Image: Montgomery County District Clerk candidate Melisa Miller with husband Jason.
UPDATE: At the request of several dozen readers, this newspaper has updated this article by adding an additional paragraph at the end.
Conroe, July 24 – A personal dispute, technology, and reform are the issues highlighting the District Clerk race for the March 6, 2018, Republican Primary Election between incumbent District Clerk Barbara Gladden Adamick and her former Manager Melisa Miller who says that she left the District Clerk’s Office on June 30, 2017, after Adamick gave her an ultimatum on May 12 either to drop out of the District Clerk race or lose her job. Miller requested a transfer to the County Clerk’s office and took a substantial reduction in her pay at the time.
Both experienced and qualified candidates; the dispute
Both Adamick and Miller are highly experienced and qualified candidates for the position of District Clerk. Arguably, this race involves the two most qualified candidates for District Clerk among any two people in the entire community. Adamick has worked in the Montgomery County court system since 1975. She worked as a Deputy Clerk for longtime District Clerk Peggy Stevens and as a Court Coordinator for the 284th District Court when Olen Underwood was the District Judge of that court. In 1997, Adamick became the District Clerk by appointment when Stevens retired. Adamick ran for the countywide position in 1998 and has won election every four years since then. Adamick has brought substantial reforms to the District Clerk’s Office and has presided over a major increase in the size of that office to accommodate the County’s burgeoning litigation.
Miller worked for Adamick for 18 years. She is a 1996 graduate of Conroe High School. She rose to the position of Office Manager of the District Clerk, which was similar to a chief deputy position. After the dispute between Miller and Adamick arose, Miller became a deputy County Clerk, which is the position she now holds.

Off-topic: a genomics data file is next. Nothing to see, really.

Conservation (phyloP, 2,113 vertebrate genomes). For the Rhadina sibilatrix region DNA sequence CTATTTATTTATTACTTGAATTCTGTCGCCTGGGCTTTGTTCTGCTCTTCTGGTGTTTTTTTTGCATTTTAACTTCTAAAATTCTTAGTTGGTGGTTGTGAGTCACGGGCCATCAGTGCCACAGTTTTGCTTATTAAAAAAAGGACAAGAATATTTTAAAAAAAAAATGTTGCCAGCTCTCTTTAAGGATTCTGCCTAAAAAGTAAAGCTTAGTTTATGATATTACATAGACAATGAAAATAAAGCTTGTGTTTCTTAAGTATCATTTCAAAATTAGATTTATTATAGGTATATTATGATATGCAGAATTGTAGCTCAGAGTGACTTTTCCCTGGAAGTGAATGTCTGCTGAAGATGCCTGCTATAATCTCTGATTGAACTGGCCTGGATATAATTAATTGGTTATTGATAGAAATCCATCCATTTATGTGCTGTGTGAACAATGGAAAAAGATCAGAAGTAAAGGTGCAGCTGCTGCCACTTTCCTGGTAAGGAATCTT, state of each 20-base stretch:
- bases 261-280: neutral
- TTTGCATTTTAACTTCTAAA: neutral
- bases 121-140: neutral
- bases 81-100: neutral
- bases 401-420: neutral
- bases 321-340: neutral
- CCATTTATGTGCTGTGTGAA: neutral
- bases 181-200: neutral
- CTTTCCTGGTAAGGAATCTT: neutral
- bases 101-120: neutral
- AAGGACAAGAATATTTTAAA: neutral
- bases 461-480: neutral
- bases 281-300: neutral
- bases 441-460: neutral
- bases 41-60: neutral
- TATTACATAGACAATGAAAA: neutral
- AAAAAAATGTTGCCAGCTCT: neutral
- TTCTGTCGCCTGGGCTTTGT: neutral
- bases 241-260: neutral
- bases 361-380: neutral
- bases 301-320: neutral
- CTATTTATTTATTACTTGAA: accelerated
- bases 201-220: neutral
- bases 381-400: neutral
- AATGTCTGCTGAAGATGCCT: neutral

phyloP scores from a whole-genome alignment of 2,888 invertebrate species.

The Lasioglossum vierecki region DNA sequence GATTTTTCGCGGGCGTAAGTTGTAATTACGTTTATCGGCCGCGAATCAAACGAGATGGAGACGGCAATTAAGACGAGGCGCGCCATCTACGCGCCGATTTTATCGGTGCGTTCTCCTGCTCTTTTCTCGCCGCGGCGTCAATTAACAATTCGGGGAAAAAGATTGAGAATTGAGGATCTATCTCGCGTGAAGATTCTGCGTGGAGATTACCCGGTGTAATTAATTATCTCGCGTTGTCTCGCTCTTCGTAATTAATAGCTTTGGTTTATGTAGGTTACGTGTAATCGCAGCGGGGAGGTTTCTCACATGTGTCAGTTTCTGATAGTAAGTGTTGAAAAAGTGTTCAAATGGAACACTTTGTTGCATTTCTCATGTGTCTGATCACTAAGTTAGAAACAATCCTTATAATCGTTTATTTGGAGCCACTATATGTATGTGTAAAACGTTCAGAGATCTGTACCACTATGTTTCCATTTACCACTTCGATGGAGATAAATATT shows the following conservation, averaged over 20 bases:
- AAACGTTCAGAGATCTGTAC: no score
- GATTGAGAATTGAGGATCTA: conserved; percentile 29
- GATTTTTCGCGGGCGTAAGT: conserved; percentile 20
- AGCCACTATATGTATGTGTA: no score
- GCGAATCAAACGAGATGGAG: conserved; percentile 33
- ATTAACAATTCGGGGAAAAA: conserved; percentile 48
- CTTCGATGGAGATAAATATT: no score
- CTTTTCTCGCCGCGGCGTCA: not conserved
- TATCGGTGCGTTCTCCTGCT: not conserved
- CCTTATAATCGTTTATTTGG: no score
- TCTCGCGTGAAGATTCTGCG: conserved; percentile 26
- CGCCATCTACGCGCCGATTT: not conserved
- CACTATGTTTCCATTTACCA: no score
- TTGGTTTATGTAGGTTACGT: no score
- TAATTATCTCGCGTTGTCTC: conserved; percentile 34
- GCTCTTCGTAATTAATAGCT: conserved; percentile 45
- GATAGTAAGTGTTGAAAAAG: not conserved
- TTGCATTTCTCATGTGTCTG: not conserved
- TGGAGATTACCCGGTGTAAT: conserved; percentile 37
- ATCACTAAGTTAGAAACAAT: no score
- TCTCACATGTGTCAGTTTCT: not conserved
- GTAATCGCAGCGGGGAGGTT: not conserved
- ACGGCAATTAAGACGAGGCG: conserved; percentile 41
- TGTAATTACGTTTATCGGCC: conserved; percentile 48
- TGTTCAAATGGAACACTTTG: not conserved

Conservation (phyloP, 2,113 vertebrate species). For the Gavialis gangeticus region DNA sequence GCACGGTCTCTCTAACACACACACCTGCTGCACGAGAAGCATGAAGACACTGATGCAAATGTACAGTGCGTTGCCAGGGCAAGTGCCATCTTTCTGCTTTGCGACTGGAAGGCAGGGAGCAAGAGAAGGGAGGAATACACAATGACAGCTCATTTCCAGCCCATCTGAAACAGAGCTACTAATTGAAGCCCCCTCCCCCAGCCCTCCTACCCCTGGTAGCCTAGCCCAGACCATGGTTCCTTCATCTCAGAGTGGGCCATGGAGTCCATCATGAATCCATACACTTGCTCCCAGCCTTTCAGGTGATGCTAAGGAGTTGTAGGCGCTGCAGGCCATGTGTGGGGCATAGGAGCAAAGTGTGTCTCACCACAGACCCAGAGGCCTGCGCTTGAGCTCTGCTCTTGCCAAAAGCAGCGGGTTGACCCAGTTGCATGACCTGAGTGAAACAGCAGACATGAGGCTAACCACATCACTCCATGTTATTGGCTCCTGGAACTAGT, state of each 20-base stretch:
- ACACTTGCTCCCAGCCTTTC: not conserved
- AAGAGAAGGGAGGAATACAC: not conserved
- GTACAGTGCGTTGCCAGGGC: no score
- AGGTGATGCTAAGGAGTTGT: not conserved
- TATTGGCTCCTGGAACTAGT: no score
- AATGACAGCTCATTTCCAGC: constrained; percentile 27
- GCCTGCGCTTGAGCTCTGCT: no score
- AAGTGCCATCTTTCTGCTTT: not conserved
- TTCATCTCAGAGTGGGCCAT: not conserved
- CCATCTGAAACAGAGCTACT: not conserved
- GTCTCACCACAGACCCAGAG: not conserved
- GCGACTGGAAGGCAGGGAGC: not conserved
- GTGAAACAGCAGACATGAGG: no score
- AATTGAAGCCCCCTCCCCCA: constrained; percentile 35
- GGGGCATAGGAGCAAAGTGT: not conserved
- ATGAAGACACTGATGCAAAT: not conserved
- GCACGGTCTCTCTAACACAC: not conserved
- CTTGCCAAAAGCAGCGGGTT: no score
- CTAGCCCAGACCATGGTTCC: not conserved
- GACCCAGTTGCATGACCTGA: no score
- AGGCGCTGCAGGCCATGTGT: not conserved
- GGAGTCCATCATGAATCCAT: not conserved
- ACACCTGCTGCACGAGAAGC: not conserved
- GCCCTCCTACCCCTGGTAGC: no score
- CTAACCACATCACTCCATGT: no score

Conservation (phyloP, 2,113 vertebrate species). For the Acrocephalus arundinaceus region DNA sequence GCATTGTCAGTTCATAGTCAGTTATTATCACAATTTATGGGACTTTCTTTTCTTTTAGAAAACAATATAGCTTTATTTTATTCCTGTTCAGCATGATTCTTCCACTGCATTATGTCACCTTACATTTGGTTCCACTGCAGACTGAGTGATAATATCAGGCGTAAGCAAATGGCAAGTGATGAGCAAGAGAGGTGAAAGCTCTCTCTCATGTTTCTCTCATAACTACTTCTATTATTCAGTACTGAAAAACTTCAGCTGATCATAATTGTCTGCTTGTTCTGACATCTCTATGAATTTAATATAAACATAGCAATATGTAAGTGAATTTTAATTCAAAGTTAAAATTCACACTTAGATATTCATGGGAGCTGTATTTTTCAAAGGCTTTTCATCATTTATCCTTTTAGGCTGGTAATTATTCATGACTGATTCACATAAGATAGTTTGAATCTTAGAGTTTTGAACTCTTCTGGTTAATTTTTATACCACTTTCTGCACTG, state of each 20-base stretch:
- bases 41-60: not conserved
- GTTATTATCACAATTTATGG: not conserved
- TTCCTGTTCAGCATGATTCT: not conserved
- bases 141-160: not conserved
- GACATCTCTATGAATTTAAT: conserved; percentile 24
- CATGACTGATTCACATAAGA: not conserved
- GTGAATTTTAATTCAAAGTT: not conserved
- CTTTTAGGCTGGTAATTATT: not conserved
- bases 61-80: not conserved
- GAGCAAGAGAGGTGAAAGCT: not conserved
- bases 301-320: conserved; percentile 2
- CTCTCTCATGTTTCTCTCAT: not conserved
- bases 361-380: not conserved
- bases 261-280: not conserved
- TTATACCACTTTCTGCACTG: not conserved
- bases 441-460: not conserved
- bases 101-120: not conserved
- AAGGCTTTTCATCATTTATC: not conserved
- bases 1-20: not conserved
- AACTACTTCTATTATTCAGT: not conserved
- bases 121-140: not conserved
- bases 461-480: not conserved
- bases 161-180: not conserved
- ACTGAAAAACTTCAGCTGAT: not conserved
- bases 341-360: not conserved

Miller contends that Adamick had earlier encouraged Miller to run for District Clerk and told her that she intended to retire. Adamick told The Golden Hammer, “While I did encourage Melisa to start to attend Republican functions, I never told her that I was not going to run again in 2018. I’m disappointed in the way that Melisa handled this situation.” Miller, and two confidential sources inside the District Clerk’s Office, have told The Golden Hammer that Adamick did tell people inside the District Clerk’s Office that Adamick intended to retire and was endorsing Miller as her replacement. Adamick, of course, denies that.
Technology and reform
The Montgomery County District Clerk’s Office has a case and file retrieval system that seems a bit more difficult to utilize than many other District Clerk’s Offices. The Harris County District Clerk’s Office has one of the most accessible file retrieval systems in Texas. Former Harris County District Clerk Loren Jackson designed and programmed that system himself, although he was defeated for re-election in a Republican sweep during a General Election.
For years, attorneys and litigants in Montgomery County have complained about the District Clerk’s computer system. It has greatly improved during the past two years, especially with the implementation of Tyler Technologies’ Odyssey system, an integrated system which the courts and the public utilize for all of the counts other than four of the Justice of the Peace courts, which still utilize an antiquated database system which is not available to the public at all.
Miller has argued that the District Clerk’s Office requires substantial reform, cost efficiency, and a move towards modern technology. Longtime Conroe resident Kathleen Towery, who is managing Miller’s campaign, said, “This young lady is ready to step up and make some improvements.” Miller has raised $10,083.83 during the past six months, according to her campaign finance filing. Adamick has not yet begun her re-election campaign.
UPDATE: No Davenport connection
Several dozen readers have asked The Golden Hammer whether candidate Melisa Miller has any connection to local political boss and consultant Marc Davenport, because his and his wife’s involvement in County government matters has become a major issue in the 2018 Republican Primary Election. This newspaper agrees that removing the Davenports from the Montgomery County government is a major element of cleaning up the corruption.
Melisa Miller has confirmed that she has no connection to Marc Davenport whatsoever.
Adamick also confirmed that she has no connection to Davenport. Her confirmation was rather emphatic.